The Biden administration called on China on Saturday to do more to help developing countries fight climate change and called on the world’s biggest emitter of greenhouse gases to support international climate finance funds, which it has so far refused to support.
Treasury Secretary Janet L. Yellen delivered the message during her second day of meetings in Beijing, where she seeks to cultivate areas of cooperation between the United States and China. While China has expressed support for programs to help poor countries cope with the effects of climate change, it has resisted paying into such funds, arguing that it is also a developing nation.
Mrs. Yellen said China, like the United States, has a responsibility to be a leader in climate finance.
“Climate finance should be targeted effectively and efficiently,” said Ms. Yellen during a meeting with a group of Chinese and international sustainable finance experts on Saturday morning. “I think that if China were to support existing multilateral climate institutions like the Green Climate Fund and the Climate Investment Funds together with us and other donor governments, we could have a greater impact than we do today.”
The US and China both face pressure from developing countries to mobilize more money for such countries struggling to close coal plants, develop renewable energy or cope with the effects of climate change by building things like sea walls, improving drainage or developing early. warning systems for floods and cyclones.
Under President Barack Obama, the US pledged $3 billion over four years to the Green Climate Fund, a UN-led program aimed at helping poor countries. So far, it has delivered $2 billion of that promise. Republicans have repeatedly sought to block taxpayer spending on the fund and other climate finance, but President Biden has used discretionary spending in the State Department to fulfill part of the American pledge.
China pledged $3.1 billion, and it has delivered about 10 percent of that, according to surveys. It also gives money to developing countries through what its leaders call “South-South” cooperation. This is because under the UN climate body, China is still considered a developing country and not an industrialized nation, even though China now has a far larger manufacturing sector than any other country. It has long resisted pressure to contribute to the same climate funds as rich nations, arguing that advanced economies like the US have been polluting far longer and have more responsibility to help tackle climate change.
“It is not China’s obligation to provide financial support” under UN climate rules, Xie Zhenhua, China’s climate envoy, said in an interview last year after the creation of a new multilateral fund to help poor countries deal with economic losses from climate disasters. .
John Morton, a former climate adviser to the Treasury Department under the Biden administration, said any meaningful contribution from China could help the US make the case to members of Congress and others to approve climate finance. He also said there may be other ways the two superpowers can work together to help developing countries cut coal consumption or curb methane, a potent greenhouse gas that leaks from oil and gas wells.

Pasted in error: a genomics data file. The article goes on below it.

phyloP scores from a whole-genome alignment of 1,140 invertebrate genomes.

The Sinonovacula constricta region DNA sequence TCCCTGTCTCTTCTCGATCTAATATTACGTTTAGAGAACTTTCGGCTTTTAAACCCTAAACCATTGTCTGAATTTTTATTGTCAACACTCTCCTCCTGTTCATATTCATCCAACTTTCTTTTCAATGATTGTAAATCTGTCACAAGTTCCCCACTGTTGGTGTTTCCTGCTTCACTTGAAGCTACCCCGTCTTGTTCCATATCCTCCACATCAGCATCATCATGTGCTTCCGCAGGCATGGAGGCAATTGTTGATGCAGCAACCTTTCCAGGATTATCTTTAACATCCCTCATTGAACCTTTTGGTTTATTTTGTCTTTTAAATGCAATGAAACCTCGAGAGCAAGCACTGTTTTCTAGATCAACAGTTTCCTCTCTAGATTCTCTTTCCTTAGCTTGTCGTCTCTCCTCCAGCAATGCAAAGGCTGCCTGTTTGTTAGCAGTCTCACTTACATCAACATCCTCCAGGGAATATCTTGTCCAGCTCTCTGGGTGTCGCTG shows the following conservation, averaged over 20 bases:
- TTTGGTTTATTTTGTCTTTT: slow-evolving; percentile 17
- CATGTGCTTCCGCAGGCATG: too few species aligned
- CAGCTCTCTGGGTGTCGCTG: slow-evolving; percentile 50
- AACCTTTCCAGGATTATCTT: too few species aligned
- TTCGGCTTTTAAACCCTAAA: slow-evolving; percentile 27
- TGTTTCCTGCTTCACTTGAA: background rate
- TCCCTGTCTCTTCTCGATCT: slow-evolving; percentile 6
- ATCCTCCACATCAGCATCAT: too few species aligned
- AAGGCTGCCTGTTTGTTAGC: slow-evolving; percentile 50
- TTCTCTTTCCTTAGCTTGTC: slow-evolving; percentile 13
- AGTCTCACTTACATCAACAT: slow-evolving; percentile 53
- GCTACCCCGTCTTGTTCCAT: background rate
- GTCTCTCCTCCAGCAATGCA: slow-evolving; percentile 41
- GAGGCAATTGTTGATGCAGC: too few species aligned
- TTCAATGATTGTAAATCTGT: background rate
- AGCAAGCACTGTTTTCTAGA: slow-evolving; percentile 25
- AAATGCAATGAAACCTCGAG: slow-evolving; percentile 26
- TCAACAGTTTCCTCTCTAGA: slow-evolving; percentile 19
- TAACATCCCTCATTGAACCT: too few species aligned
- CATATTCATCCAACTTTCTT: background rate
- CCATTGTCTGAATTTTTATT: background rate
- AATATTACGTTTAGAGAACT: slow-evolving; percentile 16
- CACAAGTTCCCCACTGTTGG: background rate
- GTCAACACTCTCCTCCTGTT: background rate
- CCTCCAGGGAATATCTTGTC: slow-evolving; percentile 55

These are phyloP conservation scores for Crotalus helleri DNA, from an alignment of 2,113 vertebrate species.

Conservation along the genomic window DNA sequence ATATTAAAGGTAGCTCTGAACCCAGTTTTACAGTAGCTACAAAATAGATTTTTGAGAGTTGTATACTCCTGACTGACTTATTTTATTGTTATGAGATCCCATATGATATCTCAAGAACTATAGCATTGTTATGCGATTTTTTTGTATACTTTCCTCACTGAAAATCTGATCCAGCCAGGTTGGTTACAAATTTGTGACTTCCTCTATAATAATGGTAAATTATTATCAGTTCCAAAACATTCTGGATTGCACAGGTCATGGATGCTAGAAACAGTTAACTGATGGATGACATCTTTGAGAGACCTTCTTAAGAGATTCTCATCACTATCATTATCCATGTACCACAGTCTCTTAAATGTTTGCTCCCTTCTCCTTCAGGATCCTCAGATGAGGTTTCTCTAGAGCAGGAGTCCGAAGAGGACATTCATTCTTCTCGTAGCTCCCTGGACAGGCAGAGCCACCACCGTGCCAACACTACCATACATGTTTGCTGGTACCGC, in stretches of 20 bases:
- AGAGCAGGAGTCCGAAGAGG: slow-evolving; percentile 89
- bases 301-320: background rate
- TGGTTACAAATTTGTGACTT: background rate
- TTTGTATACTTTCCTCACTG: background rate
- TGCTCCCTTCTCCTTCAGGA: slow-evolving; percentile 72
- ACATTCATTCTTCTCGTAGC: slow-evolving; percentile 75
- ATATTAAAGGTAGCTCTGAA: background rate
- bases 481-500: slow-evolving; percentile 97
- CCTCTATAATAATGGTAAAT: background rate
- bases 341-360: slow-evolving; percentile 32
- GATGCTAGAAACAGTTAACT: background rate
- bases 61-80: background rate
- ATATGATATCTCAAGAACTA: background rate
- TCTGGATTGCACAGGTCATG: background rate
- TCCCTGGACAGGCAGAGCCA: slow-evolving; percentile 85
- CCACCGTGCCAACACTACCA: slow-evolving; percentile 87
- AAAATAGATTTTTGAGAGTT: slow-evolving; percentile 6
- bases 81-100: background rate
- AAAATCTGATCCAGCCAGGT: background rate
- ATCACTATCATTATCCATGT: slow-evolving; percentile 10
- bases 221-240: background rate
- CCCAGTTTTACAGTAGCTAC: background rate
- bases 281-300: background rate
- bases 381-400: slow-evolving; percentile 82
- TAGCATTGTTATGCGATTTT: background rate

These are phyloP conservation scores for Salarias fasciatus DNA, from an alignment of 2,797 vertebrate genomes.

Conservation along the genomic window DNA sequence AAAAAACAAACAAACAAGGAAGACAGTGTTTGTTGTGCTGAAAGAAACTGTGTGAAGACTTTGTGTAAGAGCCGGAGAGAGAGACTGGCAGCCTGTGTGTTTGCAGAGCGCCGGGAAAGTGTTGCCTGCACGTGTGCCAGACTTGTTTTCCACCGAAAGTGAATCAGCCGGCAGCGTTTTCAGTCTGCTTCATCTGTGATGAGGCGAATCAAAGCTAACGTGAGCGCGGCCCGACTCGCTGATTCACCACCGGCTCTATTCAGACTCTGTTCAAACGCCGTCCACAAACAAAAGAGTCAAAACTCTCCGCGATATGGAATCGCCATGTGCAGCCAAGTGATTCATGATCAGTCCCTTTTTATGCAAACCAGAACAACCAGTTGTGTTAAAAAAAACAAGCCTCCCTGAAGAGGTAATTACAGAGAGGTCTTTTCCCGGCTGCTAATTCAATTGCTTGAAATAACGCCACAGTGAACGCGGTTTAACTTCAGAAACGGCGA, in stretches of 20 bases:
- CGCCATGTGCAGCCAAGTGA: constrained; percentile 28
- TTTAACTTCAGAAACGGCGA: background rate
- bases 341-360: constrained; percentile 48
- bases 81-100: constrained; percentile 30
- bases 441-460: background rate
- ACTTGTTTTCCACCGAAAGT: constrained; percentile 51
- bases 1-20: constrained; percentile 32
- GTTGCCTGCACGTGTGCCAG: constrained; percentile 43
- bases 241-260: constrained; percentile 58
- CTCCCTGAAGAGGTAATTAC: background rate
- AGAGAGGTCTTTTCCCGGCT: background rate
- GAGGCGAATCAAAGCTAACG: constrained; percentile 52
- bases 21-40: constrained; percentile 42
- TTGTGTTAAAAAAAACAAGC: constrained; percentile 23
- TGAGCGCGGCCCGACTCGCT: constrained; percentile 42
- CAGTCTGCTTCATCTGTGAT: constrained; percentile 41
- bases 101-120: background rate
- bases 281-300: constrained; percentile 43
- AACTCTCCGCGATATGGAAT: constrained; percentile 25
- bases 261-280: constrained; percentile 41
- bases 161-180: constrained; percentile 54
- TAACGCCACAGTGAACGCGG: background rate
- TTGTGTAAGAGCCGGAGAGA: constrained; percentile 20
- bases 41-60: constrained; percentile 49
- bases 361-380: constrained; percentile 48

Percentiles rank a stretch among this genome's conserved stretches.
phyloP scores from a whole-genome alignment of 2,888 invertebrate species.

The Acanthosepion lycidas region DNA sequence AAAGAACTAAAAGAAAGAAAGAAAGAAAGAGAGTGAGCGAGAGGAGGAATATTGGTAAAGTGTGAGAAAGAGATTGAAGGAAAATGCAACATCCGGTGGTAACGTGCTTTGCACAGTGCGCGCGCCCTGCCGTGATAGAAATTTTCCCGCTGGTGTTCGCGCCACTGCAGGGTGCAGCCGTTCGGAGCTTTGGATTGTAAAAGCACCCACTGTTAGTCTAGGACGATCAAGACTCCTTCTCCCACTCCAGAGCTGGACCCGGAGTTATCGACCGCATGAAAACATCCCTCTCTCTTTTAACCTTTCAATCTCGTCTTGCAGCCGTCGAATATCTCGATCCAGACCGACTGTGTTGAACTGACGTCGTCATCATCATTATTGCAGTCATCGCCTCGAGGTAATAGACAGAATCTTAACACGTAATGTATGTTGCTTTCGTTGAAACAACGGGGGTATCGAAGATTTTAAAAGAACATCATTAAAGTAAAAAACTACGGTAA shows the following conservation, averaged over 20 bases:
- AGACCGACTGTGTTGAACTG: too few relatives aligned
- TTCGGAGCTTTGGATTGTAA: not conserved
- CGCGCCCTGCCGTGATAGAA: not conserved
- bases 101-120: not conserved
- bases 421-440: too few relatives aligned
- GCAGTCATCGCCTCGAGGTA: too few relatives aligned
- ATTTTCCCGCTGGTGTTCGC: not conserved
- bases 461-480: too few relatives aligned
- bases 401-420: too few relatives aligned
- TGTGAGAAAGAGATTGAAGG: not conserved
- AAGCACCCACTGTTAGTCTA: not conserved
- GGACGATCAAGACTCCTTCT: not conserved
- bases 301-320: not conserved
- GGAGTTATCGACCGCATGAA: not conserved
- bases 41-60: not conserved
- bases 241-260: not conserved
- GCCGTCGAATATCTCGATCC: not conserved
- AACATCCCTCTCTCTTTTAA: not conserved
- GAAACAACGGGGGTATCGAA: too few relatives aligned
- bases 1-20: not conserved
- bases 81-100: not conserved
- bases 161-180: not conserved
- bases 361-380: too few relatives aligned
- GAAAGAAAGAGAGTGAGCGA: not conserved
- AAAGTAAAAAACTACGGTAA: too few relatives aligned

“It would have a huge consequence for the world,” he said. “Any time there is an opportunity to create a closer relationship with China in the climate area, it is an opportunity that should be taken up immediately.”
The US and China are co-chairs of the Sustainable Finance Working Group in the Group of 20, which gives the two countries an opportunity to work more closely together on global climate issues.
Mrs. Yellen is the second member of the Biden administration’s cabinet to travel to China in recent weeks; Secretary of State Antony J. Blinken was there in June. Later in July, John Kerry, President Biden’s special envoy for climate change, will visit to restart global warming talks between the world’s two biggest polluters.
In addition, President Biden will participate in a forum in London on Tuesday aimed at finding ways to mobilize climate finance, particularly “to bring private finance off the sidelines, for clean energy deployment and adaptation in developing countries,” Jake Sullivan, the White House national security adviser said Friday.
During her four-day trip to China, Ms. Yellen sought to reopen the channels of communication with her counterparts in Beijing after years of growing mistrust that has been exacerbated by trade wars and export controls for sensitive technology. At meetings this week, Ms. Yellen on China’s treatment of foreign companies, but also made the case that more frequent talks between top officials would help prevent political misunderstandings from festering.
The finance minister also discussed climate finance at a meeting with Premier Li Qiang on Friday in Beijing. On Saturday afternoon, she is scheduled to meet with Vice Premier He Lifeng, her counterpart who oversees China’s economy.
In the past two years, China has built more coal-fired power plants and expanded coal mines, raising concerns in Washington.
Chinese officials have said they plan to phase out carbon emissions completely by 2060, starting no later than 2030. And China has led the world in installing solar power and exporting solar panels to other countries.
China is doubling coal consumption, in part for national security reasons — it doesn’t want to rely more on imported oil and natural gas, which could be cut off in a crisis.
China’s energy experts say the new coal-fired power plants will be used primarily during peak electricity demand, not 24/7. But critics say that once the plants are built, they will inevitably harm the climate in the long term.